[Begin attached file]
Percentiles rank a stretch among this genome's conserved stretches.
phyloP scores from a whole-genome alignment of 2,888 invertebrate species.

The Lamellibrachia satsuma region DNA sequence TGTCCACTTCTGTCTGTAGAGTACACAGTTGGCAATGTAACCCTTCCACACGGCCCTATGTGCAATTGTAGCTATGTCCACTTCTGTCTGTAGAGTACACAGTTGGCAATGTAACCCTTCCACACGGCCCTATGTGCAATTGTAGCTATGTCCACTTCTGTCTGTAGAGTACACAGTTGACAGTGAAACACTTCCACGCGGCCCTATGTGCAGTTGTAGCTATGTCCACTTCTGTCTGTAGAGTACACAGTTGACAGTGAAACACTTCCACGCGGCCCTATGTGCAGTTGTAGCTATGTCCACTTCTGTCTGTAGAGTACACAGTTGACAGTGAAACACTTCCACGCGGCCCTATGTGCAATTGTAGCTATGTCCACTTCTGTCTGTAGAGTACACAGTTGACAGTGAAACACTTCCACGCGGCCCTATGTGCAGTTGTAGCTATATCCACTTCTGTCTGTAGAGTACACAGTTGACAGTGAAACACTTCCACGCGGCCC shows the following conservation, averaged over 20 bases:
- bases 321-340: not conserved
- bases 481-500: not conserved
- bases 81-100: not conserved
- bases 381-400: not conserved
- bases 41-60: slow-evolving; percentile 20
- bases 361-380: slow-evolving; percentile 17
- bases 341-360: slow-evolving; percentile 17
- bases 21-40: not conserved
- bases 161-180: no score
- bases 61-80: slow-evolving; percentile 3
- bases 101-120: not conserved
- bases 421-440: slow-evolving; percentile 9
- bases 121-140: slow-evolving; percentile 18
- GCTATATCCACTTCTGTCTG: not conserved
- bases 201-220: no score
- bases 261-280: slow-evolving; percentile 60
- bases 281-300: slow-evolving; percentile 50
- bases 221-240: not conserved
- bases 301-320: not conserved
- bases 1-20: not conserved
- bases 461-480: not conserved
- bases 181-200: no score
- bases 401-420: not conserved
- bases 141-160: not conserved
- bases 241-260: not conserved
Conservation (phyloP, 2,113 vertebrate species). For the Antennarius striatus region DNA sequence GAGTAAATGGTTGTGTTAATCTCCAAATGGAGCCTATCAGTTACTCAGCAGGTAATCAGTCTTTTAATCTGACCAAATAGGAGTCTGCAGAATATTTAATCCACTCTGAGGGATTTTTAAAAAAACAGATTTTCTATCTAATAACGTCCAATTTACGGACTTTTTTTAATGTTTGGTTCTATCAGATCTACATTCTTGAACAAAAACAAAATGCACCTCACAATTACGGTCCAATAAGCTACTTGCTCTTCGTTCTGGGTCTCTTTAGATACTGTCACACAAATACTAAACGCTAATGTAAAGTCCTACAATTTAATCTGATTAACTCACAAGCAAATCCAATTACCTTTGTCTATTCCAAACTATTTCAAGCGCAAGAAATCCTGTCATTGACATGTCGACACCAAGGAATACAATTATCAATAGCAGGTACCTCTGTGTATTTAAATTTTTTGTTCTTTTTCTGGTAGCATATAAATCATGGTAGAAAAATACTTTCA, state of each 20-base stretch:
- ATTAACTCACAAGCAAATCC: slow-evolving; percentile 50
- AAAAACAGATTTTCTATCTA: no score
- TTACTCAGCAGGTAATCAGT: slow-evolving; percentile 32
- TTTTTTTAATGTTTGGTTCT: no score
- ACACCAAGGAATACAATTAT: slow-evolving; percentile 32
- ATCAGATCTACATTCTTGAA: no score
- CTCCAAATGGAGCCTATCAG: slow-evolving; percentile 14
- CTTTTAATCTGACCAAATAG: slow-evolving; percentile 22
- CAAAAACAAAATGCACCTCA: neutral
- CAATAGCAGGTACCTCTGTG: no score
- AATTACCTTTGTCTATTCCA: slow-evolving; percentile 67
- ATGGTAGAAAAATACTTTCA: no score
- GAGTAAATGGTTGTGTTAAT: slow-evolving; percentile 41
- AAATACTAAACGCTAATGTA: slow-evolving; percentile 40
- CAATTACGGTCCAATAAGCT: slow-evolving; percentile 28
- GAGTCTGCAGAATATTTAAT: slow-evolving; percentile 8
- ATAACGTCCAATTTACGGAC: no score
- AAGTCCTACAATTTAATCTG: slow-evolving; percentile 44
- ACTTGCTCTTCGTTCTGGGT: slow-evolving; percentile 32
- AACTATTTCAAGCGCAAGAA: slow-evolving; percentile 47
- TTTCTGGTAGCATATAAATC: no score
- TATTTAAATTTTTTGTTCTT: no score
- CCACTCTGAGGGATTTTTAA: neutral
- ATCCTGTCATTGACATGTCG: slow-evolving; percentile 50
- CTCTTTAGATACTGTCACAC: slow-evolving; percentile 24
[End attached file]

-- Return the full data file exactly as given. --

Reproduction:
Percentiles rank a stretch among this genome's conserved stretches.
phyloP scores from a whole-genome alignment of 2,888 invertebrate species.

The Lamellibrachia satsuma region DNA sequence TGTCCACTTCTGTCTGTAGAGTACACAGTTGGCAATGTAACCCTTCCACACGGCCCTATGTGCAATTGTAGCTATGTCCACTTCTGTCTGTAGAGTACACAGTTGGCAATGTAACCCTTCCACACGGCCCTATGTGCAATTGTAGCTATGTCCACTTCTGTCTGTAGAGTACACAGTTGACAGTGAAACACTTCCACGCGGCCCTATGTGCAGTTGTAGCTATGTCCACTTCTGTCTGTAGAGTACACAGTTGACAGTGAAACACTTCCACGCGGCCCTATGTGCAGTTGTAGCTATGTCCACTTCTGTCTGTAGAGTACACAGTTGACAGTGAAACACTTCCACGCGGCCCTATGTGCAATTGTAGCTATGTCCACTTCTGTCTGTAGAGTACACAGTTGACAGTGAAACACTTCCACGCGGCCCTATGTGCAGTTGTAGCTATATCCACTTCTGTCTGTAGAGTACACAGTTGACAGTGAAACACTTCCACGCGGCCC shows the following conservation, averaged over 20 bases:
- bases 321-340: not conserved
- bases 481-500: not conserved
- bases 81-100: not conserved
- bases 381-400: not conserved
- bases 41-60: slow-evolving; percentile 20
- bases 361-380: slow-evolving; percentile 17
- bases 341-360: slow-evolving; percentile 17
- bases 21-40: not conserved
- bases 161-180: no score
- bases 61-80: slow-evolving; percentile 3
- bases 101-120: not conserved
- bases 421-440: slow-evolving; percentile 9
- bases 121-140: slow-evolving; percentile 18
- GCTATATCCACTTCTGTCTG: not conserved
- bases 201-220: no score
- bases 261-280: slow-evolving; percentile 60
- bases 281-300: slow-evolving; percentile 50
- bases 221-240: not conserved
- bases 301-320: not conserved
- bases 1-20: not conserved
- bases 461-480: not conserved
- bases 181-200: no score
- bases 401-420: not conserved
- bases 141-160: not conserved
- bases 241-260: not conserved
Conservation (phyloP, 2,113 vertebrate species). For the Antennarius striatus region DNA sequence GAGTAAATGGTTGTGTTAATCTCCAAATGGAGCCTATCAGTTACTCAGCAGGTAATCAGTCTTTTAATCTGACCAAATAGGAGTCTGCAGAATATTTAATCCACTCTGAGGGATTTTTAAAAAAACAGATTTTCTATCTAATAACGTCCAATTTACGGACTTTTTTTAATGTTTGGTTCTATCAGATCTACATTCTTGAACAAAAACAAAATGCACCTCACAATTACGGTCCAATAAGCTACTTGCTCTTCGTTCTGGGTCTCTTTAGATACTGTCACACAAATACTAAACGCTAATGTAAAGTCCTACAATTTAATCTGATTAACTCACAAGCAAATCCAATTACCTTTGTCTATTCCAAACTATTTCAAGCGCAAGAAATCCTGTCATTGACATGTCGACACCAAGGAATACAATTATCAATAGCAGGTACCTCTGTGTATTTAAATTTTTTGTTCTTTTTCTGGTAGCATATAAATCATGGTAGAAAAATACTTTCA, state of each 20-base stretch:
- ATTAACTCACAAGCAAATCC: slow-evolving; percentile 50
- AAAAACAGATTTTCTATCTA: no score
- TTACTCAGCAGGTAATCAGT: slow-evolving; percentile 32
- TTTTTTTAATGTTTGGTTCT: no score
- ACACCAAGGAATACAATTAT: slow-evolving; percentile 32
- ATCAGATCTACATTCTTGAA: no score
- CTCCAAATGGAGCCTATCAG: slow-evolving; percentile 14
- CTTTTAATCTGACCAAATAG: slow-evolving; percentile 22
- CAAAAACAAAATGCACCTCA: neutral
- CAATAGCAGGTACCTCTGTG: no score
- AATTACCTTTGTCTATTCCA: slow-evolving; percentile 67
- ATGGTAGAAAAATACTTTCA: no score
- GAGTAAATGGTTGTGTTAAT: slow-evolving; percentile 41
- AAATACTAAACGCTAATGTA: slow-evolving; percentile 40
- CAATTACGGTCCAATAAGCT: slow-evolving; percentile 28
- GAGTCTGCAGAATATTTAAT: slow-evolving; percentile 8
- ATAACGTCCAATTTACGGAC: no score
- AAGTCCTACAATTTAATCTG: slow-evolving; percentile 44
- ACTTGCTCTTCGTTCTGGGT: slow-evolving; percentile 32
- AACTATTTCAAGCGCAAGAA: slow-evolving; percentile 47
- TTTCTGGTAGCATATAAATC: no score
- TATTTAAATTTTTTGTTCTT: no score
- CCACTCTGAGGGATTTTTAA: neutral
- ATCCTGTCATTGACATGTCG: slow-evolving; percentile 50
- CTCTTTAGATACTGTCACAC: slow-evolving; percentile 24